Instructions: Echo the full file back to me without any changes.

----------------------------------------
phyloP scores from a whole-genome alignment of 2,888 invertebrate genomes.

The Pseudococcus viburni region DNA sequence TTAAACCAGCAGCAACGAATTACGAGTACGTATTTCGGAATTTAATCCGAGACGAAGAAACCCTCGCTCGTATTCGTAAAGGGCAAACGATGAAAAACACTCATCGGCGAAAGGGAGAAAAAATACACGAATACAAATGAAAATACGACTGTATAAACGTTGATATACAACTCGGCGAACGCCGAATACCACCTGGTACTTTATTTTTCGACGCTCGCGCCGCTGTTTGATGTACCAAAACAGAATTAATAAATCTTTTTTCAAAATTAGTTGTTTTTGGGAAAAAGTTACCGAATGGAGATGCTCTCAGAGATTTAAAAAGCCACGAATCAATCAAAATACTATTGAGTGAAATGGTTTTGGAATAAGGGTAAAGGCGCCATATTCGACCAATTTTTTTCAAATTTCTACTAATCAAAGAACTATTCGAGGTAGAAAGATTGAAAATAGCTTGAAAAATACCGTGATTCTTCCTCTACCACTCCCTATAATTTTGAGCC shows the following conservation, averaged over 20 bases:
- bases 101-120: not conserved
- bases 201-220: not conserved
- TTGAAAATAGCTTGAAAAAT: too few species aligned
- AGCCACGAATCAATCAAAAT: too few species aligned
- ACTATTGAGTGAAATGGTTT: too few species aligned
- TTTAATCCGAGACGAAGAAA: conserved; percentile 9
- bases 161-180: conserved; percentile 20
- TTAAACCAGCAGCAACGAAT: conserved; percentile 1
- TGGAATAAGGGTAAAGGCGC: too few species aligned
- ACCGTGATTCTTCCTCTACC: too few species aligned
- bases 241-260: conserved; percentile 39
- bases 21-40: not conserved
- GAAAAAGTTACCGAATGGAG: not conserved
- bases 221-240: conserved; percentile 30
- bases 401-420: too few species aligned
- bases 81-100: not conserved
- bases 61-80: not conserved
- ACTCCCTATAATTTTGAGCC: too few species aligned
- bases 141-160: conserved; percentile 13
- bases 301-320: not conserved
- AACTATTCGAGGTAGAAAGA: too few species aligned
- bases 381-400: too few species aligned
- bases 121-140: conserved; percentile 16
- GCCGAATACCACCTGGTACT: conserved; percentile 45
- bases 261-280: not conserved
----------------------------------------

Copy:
phyloP scores from a whole-genome alignment of 2,888 invertebrate genomes.

The Pseudococcus viburni region DNA sequence TTAAACCAGCAGCAACGAATTACGAGTACGTATTTCGGAATTTAATCCGAGACGAAGAAACCCTCGCTCGTATTCGTAAAGGGCAAACGATGAAAAACACTCATCGGCGAAAGGGAGAAAAAATACACGAATACAAATGAAAATACGACTGTATAAACGTTGATATACAACTCGGCGAACGCCGAATACCACCTGGTACTTTATTTTTCGACGCTCGCGCCGCTGTTTGATGTACCAAAACAGAATTAATAAATCTTTTTTCAAAATTAGTTGTTTTTGGGAAAAAGTTACCGAATGGAGATGCTCTCAGAGATTTAAAAAGCCACGAATCAATCAAAATACTATTGAGTGAAATGGTTTTGGAATAAGGGTAAAGGCGCCATATTCGACCAATTTTTTTCAAATTTCTACTAATCAAAGAACTATTCGAGGTAGAAAGATTGAAAATAGCTTGAAAAATACCGTGATTCTTCCTCTACCACTCCCTATAATTTTGAGCC shows the following conservation, averaged over 20 bases:
- bases 101-120: not conserved
- bases 201-220: not conserved
- TTGAAAATAGCTTGAAAAAT: too few species aligned
- AGCCACGAATCAATCAAAAT: too few species aligned
- ACTATTGAGTGAAATGGTTT: too few species aligned
- TTTAATCCGAGACGAAGAAA: conserved; percentile 9
- bases 161-180: conserved; percentile 20
- TTAAACCAGCAGCAACGAAT: conserved; percentile 1
- TGGAATAAGGGTAAAGGCGC: too few species aligned
- ACCGTGATTCTTCCTCTACC: too few species aligned
- bases 241-260: conserved; percentile 39
- bases 21-40: not conserved
- GAAAAAGTTACCGAATGGAG: not conserved
- bases 221-240: conserved; percentile 30
- bases 401-420: too few species aligned
- bases 81-100: not conserved
- bases 61-80: not conserved
- ACTCCCTATAATTTTGAGCC: too few species aligned
- bases 141-160: conserved; percentile 13
- bases 301-320: not conserved
- AACTATTCGAGGTAGAAAGA: too few species aligned
- bases 381-400: too few species aligned
- bases 121-140: conserved; percentile 16
- GCCGAATACCACCTGGTACT: conserved; percentile 45
- bases 261-280: not conserved